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Castlevania: The Adventure ReBirth (Wii) artwork

Castlevania: The Adventure ReBirth (Wii) review

"Here you'll find Death with his sickles and blades whirling madly around him, possessing a visage rendered more menacing than ever before by redrawn artwork. Here you'll find the Colossus with a hulking frame that fills the entire screen and shakes the whole chamber around him, here the familiar vampire bat that you've been battling since the original Castlevania."

Castlevania ReBirth is a good game that definitively answers the age old question: why do all of the recent Castlevania games resemble Super Metroid? Play through this WiiWare release and you'll know soon enough.

Originally released on the Game Boy in 1989 as Castlevania Adventure, Konami's latest downloadable title is a treat for the long-time Castlevania fan. Here you'll find Death with his sickles and blades whirling madly around him, possessing a visage rendered more menacing than ever before by redrawn artwork. Here you'll find the Colossus with a hulking frame that fills the entire screen and shakes the whole chamber around him, here the familiar vampire bat that you've been battling since the original Castlevania.

Strip aside the fresh coat of paint and this is Castlevania as old school gamers remember it. There's no level-up system, no ever-present map with chambers that criss-cross one another and reveal new secrets once we acquire a sufficiently spiffy pair of boots. There's much to be said for the enjoyment that so-called "Metroid-vania" titles offer, but they're from a newer era. There was a time when Castlevania games were more about straight-forward progression, a harrowing boss encounter at the end of each area, a limited set of sub-weapons--ax, stopwatch, dagger, cross and holy water--and the constant realization that a power surge could wipe out your efforts in the blink of an eye.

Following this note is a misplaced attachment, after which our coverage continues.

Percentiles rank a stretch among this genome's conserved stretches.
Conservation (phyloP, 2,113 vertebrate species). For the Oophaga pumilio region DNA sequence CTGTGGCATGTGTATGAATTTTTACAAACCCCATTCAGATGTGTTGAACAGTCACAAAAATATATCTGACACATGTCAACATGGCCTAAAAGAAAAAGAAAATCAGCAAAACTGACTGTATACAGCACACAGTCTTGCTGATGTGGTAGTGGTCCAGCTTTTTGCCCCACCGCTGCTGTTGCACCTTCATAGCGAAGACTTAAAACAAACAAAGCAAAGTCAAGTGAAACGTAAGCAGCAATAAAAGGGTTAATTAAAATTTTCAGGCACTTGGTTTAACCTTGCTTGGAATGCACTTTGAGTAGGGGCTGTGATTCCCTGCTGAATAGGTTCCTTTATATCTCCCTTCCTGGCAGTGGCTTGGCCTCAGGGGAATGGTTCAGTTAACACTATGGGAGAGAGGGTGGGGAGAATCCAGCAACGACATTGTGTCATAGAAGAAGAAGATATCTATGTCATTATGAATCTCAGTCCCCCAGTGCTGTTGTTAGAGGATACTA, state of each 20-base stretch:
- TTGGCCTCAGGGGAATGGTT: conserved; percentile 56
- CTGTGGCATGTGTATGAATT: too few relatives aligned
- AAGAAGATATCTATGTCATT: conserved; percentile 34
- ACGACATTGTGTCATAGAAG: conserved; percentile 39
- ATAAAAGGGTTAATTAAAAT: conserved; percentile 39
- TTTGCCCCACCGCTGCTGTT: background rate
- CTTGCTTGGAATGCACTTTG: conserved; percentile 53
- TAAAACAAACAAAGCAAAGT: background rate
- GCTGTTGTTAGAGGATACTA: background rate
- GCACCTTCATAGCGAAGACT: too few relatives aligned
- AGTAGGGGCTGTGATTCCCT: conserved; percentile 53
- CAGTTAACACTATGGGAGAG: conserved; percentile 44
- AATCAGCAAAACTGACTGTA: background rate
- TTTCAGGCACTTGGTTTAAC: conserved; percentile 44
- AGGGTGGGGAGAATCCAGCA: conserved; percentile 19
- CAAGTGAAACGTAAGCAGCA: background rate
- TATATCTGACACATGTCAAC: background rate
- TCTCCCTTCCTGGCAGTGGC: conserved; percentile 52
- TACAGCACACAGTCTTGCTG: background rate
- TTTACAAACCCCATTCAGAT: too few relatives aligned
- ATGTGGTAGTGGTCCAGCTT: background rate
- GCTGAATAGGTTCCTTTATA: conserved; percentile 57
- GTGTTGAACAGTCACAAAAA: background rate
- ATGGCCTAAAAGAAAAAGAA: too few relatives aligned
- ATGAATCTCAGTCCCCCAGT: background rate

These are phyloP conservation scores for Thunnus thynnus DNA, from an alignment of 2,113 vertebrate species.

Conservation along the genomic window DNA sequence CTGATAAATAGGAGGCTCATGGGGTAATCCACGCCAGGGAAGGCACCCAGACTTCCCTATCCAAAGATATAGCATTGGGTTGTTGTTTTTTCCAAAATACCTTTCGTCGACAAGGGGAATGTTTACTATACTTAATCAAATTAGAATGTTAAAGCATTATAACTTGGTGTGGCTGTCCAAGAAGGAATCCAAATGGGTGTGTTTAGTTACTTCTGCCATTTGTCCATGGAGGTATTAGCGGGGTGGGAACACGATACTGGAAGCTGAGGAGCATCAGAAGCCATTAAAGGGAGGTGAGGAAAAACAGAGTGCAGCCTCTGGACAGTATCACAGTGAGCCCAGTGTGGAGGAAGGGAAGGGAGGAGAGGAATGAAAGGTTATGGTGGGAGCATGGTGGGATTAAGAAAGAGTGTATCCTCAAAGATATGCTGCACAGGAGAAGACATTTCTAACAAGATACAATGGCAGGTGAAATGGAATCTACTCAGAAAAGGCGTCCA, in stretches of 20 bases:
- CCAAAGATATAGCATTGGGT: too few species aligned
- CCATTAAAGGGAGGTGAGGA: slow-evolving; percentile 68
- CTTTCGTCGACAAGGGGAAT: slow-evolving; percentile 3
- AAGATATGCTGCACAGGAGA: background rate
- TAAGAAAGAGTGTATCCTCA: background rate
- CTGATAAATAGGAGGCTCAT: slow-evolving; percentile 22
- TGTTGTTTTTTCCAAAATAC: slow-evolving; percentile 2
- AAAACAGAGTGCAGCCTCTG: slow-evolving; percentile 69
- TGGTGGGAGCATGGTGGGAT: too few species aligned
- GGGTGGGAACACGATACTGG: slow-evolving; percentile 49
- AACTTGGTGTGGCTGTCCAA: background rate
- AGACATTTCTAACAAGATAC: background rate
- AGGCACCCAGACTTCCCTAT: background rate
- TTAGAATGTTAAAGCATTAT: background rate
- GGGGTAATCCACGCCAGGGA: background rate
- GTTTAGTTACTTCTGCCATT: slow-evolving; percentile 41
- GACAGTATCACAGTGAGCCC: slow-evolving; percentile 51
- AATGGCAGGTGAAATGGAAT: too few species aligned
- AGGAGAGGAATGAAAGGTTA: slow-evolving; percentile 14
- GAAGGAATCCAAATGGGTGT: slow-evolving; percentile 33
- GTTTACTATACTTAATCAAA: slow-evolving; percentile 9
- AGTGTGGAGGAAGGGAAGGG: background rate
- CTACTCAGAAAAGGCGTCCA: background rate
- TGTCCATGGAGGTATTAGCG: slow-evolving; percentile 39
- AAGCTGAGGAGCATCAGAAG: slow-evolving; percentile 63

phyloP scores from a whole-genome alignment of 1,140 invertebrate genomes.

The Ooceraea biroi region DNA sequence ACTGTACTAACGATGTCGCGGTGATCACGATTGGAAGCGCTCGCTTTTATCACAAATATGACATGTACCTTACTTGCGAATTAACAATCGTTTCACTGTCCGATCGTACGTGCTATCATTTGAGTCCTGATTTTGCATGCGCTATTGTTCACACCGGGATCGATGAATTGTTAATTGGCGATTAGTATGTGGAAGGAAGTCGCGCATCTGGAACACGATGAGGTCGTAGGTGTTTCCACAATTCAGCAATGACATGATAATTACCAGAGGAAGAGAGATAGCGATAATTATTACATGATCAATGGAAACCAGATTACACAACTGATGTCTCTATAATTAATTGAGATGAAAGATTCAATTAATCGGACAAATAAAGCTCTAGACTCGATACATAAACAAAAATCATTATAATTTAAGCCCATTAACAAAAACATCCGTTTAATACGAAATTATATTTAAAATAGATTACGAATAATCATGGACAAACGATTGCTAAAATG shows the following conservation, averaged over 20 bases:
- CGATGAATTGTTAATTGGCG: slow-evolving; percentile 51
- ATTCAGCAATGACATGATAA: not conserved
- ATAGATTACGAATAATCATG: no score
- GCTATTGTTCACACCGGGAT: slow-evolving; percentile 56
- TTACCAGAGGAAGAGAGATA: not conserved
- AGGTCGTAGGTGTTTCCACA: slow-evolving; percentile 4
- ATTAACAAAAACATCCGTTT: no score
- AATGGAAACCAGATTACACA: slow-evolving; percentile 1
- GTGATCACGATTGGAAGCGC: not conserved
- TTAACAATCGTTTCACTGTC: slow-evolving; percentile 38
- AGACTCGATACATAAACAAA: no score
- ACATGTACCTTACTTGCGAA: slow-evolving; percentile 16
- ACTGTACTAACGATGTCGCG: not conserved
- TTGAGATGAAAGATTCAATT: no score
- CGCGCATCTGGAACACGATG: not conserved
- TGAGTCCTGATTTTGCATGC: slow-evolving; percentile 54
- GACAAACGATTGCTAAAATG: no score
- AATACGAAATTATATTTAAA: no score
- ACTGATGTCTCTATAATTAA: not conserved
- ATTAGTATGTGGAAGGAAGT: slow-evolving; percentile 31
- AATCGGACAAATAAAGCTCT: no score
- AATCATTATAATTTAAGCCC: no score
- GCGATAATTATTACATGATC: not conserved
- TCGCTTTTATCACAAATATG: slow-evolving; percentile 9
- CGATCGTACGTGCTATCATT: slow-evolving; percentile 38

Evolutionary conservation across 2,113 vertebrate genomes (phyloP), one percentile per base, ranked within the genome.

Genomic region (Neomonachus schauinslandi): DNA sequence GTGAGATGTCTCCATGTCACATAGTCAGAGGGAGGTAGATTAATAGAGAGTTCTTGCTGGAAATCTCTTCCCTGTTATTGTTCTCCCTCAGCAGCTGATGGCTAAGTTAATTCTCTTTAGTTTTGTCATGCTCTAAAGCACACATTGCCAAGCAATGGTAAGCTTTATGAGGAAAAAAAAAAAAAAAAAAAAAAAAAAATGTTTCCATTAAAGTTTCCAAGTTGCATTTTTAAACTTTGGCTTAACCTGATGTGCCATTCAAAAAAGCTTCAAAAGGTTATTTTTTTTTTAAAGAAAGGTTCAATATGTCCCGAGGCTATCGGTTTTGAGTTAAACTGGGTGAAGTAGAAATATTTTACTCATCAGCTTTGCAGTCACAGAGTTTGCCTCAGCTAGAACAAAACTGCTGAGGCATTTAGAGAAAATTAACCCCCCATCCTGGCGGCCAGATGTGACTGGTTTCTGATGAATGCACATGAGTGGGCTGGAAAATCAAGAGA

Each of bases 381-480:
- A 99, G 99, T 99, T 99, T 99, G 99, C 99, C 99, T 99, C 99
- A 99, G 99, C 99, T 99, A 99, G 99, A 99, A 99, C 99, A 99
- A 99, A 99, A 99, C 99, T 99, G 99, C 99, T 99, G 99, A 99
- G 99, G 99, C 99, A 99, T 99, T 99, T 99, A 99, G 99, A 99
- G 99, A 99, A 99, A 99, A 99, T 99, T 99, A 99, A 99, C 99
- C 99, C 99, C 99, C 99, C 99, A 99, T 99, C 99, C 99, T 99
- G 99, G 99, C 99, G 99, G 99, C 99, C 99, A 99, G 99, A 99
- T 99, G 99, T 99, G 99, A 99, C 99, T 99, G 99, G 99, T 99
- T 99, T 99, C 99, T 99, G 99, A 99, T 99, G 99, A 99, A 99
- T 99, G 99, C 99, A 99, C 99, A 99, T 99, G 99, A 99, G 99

Now you have the chance to return to that bygone age, if only briefly. As Christopher Belmont, you'll begin your adventure just outside of Dracula's fearsome castle. You'll creep through its grim courtyard, battle zombies that rise from the ground, leap out of the way as enormous eyeballs drop from portals that open in the sky above you. Defeat the first boss and an artifact will materialize from thin air, then fall at your feet. You'll return to the map for a quick glimpse at the progress you've made through the castle. Then you'll find yourself working through the catacombs, the chapel, the arena, the clock tower and finally making your way up the familiar stairs that lead to a climatic encounter with the Lord of Darkness.

There are times when the adventure is quite difficult, but seldom for the wrong reasons. Your clock tower ascension is made memorable by the flying Medusa heads and spikes that quickly decimate your life meter, just the way you remember such moments. Elsewhere, massive spears extend from the floor (leap up them to reach the high ground). You'll pass repeatedly through the same dangerous hallway if you don't grab the keys and open the right doors, wind up skewered if you don't step out of the way of crushing spike traps. Lose your last life and you can resume play from the start of the stage where you perished, but another chance won't do you much good if you haven't taken the time to form a dependable approach to each hazard that you'll need to face all over again. If you turn off your Wii and plan to come back later, you get to start fresh upon your return... from the very first stage.

For the newcomer who was raised on the forgiving likes of Symphony of the Night and the string of handheld releases that followed, the abrupt change of pace can be soul-crushing. Even for those who are returning after time spent away from hardcore games, it can seem like a bit much. 8-bit heroes have grown soft in this age of auto-saves and invincibility codes. Platforming and whipping skills are rusty, covered in figurative dust and cobwebs. Until now, those skills had often seemed unnecessary in digital Transylvania.